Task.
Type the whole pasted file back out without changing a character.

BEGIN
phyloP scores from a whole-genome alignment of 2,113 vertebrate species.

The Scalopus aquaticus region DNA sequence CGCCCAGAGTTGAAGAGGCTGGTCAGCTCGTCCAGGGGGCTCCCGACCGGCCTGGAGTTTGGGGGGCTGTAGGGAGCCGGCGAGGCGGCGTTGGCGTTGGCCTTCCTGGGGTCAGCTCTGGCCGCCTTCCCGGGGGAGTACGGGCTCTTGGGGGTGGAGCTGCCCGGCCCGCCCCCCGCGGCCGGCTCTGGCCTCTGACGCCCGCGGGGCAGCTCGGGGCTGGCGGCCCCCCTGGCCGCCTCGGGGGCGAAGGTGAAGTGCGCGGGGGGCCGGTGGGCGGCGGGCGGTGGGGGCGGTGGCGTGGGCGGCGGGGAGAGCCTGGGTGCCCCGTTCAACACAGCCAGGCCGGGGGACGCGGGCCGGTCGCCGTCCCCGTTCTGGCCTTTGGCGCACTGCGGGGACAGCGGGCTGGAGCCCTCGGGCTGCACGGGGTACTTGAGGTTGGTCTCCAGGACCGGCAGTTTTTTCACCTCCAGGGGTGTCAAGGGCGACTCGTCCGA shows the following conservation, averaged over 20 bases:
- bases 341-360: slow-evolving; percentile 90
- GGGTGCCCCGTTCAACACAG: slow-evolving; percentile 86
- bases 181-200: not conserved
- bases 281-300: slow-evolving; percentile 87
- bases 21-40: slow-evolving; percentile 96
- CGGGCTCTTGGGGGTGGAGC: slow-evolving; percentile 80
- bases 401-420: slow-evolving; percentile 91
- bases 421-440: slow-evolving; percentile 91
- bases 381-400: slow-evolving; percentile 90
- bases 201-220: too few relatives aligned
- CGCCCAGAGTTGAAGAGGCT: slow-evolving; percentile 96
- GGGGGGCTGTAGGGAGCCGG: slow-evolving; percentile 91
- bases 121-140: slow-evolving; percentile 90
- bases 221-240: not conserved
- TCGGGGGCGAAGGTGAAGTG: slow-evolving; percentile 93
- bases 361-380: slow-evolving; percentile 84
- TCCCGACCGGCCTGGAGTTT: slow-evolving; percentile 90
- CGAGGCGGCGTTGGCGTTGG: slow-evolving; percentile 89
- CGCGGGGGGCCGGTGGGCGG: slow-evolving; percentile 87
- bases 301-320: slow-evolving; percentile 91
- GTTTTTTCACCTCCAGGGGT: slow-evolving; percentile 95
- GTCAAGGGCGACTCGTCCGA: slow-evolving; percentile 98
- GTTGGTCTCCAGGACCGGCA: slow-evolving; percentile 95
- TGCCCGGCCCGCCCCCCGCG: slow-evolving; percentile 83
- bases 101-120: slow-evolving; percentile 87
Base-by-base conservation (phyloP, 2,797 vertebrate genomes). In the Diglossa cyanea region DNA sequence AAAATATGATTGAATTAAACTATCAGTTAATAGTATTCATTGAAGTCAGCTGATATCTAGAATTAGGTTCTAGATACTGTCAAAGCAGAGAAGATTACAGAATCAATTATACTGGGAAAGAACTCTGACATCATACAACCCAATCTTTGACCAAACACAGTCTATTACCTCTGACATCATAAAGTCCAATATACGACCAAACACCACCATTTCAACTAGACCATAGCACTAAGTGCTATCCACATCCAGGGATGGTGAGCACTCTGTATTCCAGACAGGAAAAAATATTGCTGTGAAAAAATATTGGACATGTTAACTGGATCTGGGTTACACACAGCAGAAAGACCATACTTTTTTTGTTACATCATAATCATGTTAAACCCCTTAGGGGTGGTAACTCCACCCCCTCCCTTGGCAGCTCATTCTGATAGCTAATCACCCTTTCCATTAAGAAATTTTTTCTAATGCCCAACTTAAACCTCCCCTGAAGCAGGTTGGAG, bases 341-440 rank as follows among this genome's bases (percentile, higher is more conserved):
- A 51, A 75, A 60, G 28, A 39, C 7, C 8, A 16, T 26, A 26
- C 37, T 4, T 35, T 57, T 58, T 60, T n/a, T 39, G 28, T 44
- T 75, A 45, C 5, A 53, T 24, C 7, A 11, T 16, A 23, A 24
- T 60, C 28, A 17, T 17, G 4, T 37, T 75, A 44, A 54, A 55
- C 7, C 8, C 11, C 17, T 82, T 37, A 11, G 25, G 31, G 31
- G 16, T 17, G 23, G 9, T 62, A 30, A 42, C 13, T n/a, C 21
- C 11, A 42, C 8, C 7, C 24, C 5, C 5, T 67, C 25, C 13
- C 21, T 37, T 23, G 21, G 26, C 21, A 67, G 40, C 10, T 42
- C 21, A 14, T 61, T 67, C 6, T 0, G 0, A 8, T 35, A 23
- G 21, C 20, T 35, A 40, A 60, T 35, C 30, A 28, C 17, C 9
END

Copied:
phyloP scores from a whole-genome alignment of 2,113 vertebrate species.

The Scalopus aquaticus region DNA sequence CGCCCAGAGTTGAAGAGGCTGGTCAGCTCGTCCAGGGGGCTCCCGACCGGCCTGGAGTTTGGGGGGCTGTAGGGAGCCGGCGAGGCGGCGTTGGCGTTGGCCTTCCTGGGGTCAGCTCTGGCCGCCTTCCCGGGGGAGTACGGGCTCTTGGGGGTGGAGCTGCCCGGCCCGCCCCCCGCGGCCGGCTCTGGCCTCTGACGCCCGCGGGGCAGCTCGGGGCTGGCGGCCCCCCTGGCCGCCTCGGGGGCGAAGGTGAAGTGCGCGGGGGGCCGGTGGGCGGCGGGCGGTGGGGGCGGTGGCGTGGGCGGCGGGGAGAGCCTGGGTGCCCCGTTCAACACAGCCAGGCCGGGGGACGCGGGCCGGTCGCCGTCCCCGTTCTGGCCTTTGGCGCACTGCGGGGACAGCGGGCTGGAGCCCTCGGGCTGCACGGGGTACTTGAGGTTGGTCTCCAGGACCGGCAGTTTTTTCACCTCCAGGGGTGTCAAGGGCGACTCGTCCGA shows the following conservation, averaged over 20 bases:
- bases 341-360: slow-evolving; percentile 90
- GGGTGCCCCGTTCAACACAG: slow-evolving; percentile 86
- bases 181-200: not conserved
- bases 281-300: slow-evolving; percentile 87
- bases 21-40: slow-evolving; percentile 96
- CGGGCTCTTGGGGGTGGAGC: slow-evolving; percentile 80
- bases 401-420: slow-evolving; percentile 91
- bases 421-440: slow-evolving; percentile 91
- bases 381-400: slow-evolving; percentile 90
- bases 201-220: too few relatives aligned
- CGCCCAGAGTTGAAGAGGCT: slow-evolving; percentile 96
- GGGGGGCTGTAGGGAGCCGG: slow-evolving; percentile 91
- bases 121-140: slow-evolving; percentile 90
- bases 221-240: not conserved
- TCGGGGGCGAAGGTGAAGTG: slow-evolving; percentile 93
- bases 361-380: slow-evolving; percentile 84
- TCCCGACCGGCCTGGAGTTT: slow-evolving; percentile 90
- CGAGGCGGCGTTGGCGTTGG: slow-evolving; percentile 89
- CGCGGGGGGCCGGTGGGCGG: slow-evolving; percentile 87
- bases 301-320: slow-evolving; percentile 91
- GTTTTTTCACCTCCAGGGGT: slow-evolving; percentile 95
- GTCAAGGGCGACTCGTCCGA: slow-evolving; percentile 98
- GTTGGTCTCCAGGACCGGCA: slow-evolving; percentile 95
- TGCCCGGCCCGCCCCCCGCG: slow-evolving; percentile 83
- bases 101-120: slow-evolving; percentile 87
Base-by-base conservation (phyloP, 2,797 vertebrate genomes). In the Diglossa cyanea region DNA sequence AAAATATGATTGAATTAAACTATCAGTTAATAGTATTCATTGAAGTCAGCTGATATCTAGAATTAGGTTCTAGATACTGTCAAAGCAGAGAAGATTACAGAATCAATTATACTGGGAAAGAACTCTGACATCATACAACCCAATCTTTGACCAAACACAGTCTATTACCTCTGACATCATAAAGTCCAATATACGACCAAACACCACCATTTCAACTAGACCATAGCACTAAGTGCTATCCACATCCAGGGATGGTGAGCACTCTGTATTCCAGACAGGAAAAAATATTGCTGTGAAAAAATATTGGACATGTTAACTGGATCTGGGTTACACACAGCAGAAAGACCATACTTTTTTTGTTACATCATAATCATGTTAAACCCCTTAGGGGTGGTAACTCCACCCCCTCCCTTGGCAGCTCATTCTGATAGCTAATCACCCTTTCCATTAAGAAATTTTTTCTAATGCCCAACTTAAACCTCCCCTGAAGCAGGTTGGAG, bases 341-440 rank as follows among this genome's bases (percentile, higher is more conserved):
- A 51, A 75, A 60, G 28, A 39, C 7, C 8, A 16, T 26, A 26
- C 37, T 4, T 35, T 57, T 58, T 60, T n/a, T 39, G 28, T 44
- T 75, A 45, C 5, A 53, T 24, C 7, A 11, T 16, A 23, A 24
- T 60, C 28, A 17, T 17, G 4, T 37, T 75, A 44, A 54, A 55
- C 7, C 8, C 11, C 17, T 82, T 37, A 11, G 25, G 31, G 31
- G 16, T 17, G 23, G 9, T 62, A 30, A 42, C 13, T n/a, C 21
- C 11, A 42, C 8, C 7, C 24, C 5, C 5, T 67, C 25, C 13
- C 21, T 37, T 23, G 21, G 26, C 21, A 67, G 40, C 10, T 42
- C 21, A 14, T 61, T 67, C 6, T 0, G 0, A 8, T 35, A 23
- G 21, C 20, T 35, A 40, A 60, T 35, C 30, A 28, C 17, C 9